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Source : ContractorNews.com
January 21, 2021
Author : Patty Rodriguez
America’s federal government every year puts aside contract benefits for firms self-certified as a "Service-Disabled Veteran-Owned Small Business" (SDVOSB) and others certified as a “Veteran owned Small Business” (VOSB).
The US Department of Veteran Affairs (VA) in recent years has sought for 15% of its total contract dollars to go to SDVOSBs while at least 17% go to VOSBs.
For years disabled veterans have been able to go through a self-certification process to become a SDVOSB, communicating this with the VA's Center for Verification. To better organize the SDVOSB program, for 2021, the 2021 National Defense Authorization Act has eliminated the self-certification for SDVOSBs, with a government-wide SDVOSB certification requirement established in its place.
The new certification process will be handled by the US Small Business Administration (SBA). The SBA already handles a number of other business certification programs for the federal government, such as HUBZone firms and 8(a) "Section 8" firms, and others.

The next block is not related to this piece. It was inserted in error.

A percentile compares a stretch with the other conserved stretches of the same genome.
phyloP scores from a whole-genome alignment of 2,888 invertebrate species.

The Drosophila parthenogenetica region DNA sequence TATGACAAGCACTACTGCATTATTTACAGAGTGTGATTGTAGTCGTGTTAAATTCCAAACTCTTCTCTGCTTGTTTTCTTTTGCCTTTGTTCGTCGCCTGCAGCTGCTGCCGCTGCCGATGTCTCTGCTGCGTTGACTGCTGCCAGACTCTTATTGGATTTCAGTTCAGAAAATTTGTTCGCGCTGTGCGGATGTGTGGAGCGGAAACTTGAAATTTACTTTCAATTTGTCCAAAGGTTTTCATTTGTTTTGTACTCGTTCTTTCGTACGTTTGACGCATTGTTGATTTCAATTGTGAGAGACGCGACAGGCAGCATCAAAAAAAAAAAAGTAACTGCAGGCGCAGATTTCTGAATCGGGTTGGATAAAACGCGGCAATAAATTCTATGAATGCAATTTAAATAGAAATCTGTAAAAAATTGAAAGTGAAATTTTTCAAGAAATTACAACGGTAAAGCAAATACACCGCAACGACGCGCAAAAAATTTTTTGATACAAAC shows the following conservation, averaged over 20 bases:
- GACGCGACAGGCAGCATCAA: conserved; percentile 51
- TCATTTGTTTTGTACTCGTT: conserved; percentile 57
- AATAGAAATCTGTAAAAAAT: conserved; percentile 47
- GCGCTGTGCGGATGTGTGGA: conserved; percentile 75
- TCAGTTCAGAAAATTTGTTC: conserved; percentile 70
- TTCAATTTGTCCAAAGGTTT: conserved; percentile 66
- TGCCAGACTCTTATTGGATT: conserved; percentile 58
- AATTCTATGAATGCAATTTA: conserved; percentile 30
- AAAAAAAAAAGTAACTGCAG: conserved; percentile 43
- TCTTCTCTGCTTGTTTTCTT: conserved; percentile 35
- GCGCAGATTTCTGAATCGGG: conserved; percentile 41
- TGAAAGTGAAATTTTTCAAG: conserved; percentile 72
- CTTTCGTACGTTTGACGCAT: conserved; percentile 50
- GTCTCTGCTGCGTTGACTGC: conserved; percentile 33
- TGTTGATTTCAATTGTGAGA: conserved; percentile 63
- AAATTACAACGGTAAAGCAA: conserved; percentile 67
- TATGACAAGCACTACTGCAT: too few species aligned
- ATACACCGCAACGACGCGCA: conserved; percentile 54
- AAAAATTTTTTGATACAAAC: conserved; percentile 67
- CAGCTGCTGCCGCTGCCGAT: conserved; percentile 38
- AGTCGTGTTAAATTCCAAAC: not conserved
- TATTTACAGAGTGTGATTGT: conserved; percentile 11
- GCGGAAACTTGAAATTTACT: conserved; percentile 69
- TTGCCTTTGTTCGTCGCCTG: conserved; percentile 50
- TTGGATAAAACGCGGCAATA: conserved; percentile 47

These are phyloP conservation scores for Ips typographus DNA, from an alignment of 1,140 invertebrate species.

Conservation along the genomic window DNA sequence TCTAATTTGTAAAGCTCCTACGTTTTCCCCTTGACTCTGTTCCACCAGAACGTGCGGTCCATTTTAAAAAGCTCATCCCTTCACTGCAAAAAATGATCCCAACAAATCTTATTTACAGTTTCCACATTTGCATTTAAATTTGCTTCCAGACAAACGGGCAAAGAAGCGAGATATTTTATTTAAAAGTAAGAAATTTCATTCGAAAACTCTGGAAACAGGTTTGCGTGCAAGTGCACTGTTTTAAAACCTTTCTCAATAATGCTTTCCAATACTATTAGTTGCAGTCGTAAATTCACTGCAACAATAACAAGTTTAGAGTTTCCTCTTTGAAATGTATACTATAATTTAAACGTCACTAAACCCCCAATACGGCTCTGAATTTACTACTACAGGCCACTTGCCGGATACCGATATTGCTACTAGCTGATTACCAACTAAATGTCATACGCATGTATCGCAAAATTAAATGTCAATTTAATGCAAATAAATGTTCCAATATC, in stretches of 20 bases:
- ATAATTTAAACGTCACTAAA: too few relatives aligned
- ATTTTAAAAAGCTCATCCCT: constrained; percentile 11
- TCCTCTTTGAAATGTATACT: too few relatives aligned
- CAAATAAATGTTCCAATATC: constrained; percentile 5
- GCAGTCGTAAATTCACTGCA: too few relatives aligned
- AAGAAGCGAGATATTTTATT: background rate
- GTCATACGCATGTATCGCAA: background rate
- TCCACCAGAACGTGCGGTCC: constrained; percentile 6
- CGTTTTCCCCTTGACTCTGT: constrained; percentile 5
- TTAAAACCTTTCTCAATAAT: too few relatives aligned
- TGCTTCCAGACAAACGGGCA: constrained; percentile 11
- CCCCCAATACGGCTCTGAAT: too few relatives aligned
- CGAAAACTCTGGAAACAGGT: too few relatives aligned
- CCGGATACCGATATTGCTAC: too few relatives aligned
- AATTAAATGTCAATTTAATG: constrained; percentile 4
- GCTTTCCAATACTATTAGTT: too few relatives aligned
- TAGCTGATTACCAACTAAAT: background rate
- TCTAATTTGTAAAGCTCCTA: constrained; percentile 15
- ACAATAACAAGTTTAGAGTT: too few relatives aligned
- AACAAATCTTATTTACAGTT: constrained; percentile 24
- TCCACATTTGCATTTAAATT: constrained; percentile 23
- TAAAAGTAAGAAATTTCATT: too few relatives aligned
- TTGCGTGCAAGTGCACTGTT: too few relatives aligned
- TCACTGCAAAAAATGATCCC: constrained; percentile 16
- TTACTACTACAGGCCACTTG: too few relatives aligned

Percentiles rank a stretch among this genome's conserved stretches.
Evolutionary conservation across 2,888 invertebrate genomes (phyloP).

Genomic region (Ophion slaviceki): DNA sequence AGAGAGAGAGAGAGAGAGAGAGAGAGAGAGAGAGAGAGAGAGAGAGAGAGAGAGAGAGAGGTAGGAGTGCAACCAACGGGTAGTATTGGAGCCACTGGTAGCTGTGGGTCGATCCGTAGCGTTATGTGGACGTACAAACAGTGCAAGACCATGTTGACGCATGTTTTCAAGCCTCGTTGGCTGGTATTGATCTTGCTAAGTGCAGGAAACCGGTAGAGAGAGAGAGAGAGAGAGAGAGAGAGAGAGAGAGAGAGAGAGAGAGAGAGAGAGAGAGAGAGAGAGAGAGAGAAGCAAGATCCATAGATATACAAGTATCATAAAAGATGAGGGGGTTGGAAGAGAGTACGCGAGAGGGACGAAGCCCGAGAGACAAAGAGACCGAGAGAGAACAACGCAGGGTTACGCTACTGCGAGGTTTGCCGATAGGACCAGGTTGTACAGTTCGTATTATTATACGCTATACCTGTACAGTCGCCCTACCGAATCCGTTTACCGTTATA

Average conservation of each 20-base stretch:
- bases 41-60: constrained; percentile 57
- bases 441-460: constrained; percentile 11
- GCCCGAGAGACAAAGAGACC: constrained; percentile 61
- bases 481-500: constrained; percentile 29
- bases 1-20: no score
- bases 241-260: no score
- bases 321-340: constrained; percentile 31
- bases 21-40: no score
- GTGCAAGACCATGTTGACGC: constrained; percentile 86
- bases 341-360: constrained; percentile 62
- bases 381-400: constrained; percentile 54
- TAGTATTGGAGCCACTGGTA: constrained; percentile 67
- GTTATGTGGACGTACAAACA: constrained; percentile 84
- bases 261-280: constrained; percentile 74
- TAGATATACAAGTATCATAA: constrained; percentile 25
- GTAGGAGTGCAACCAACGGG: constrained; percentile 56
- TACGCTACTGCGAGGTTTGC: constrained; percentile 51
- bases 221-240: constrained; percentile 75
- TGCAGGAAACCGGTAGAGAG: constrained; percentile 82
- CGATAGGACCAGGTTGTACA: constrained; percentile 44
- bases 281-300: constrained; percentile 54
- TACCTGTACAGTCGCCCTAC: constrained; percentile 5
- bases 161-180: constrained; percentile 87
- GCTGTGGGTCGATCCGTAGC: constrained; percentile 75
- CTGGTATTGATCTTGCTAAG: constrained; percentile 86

As explained by James Y Boland and Chelsea B. Knudson of the law firm Venable LLP: “Control of the government-wide SDVOSB certification process will lie with the U.S. Small Business Administration (SBA) rather than the Department of Veterans Affairs (VA), which will result in the dissolution of the VA Center for Verification once all of its functions and responsibilities have been transferred to the SBA.”
Boland and Knudson add, “The FY21 NDAA allows self-certified SDVOSBs, one year from the implementation of this new program, to file a certification application in order to continue to rely on their self-certification for non-VA contracts while the SBA considers their application. If an entity fails to submit an application in this one-year time frame, its self-certification lapses and becomes invalid.”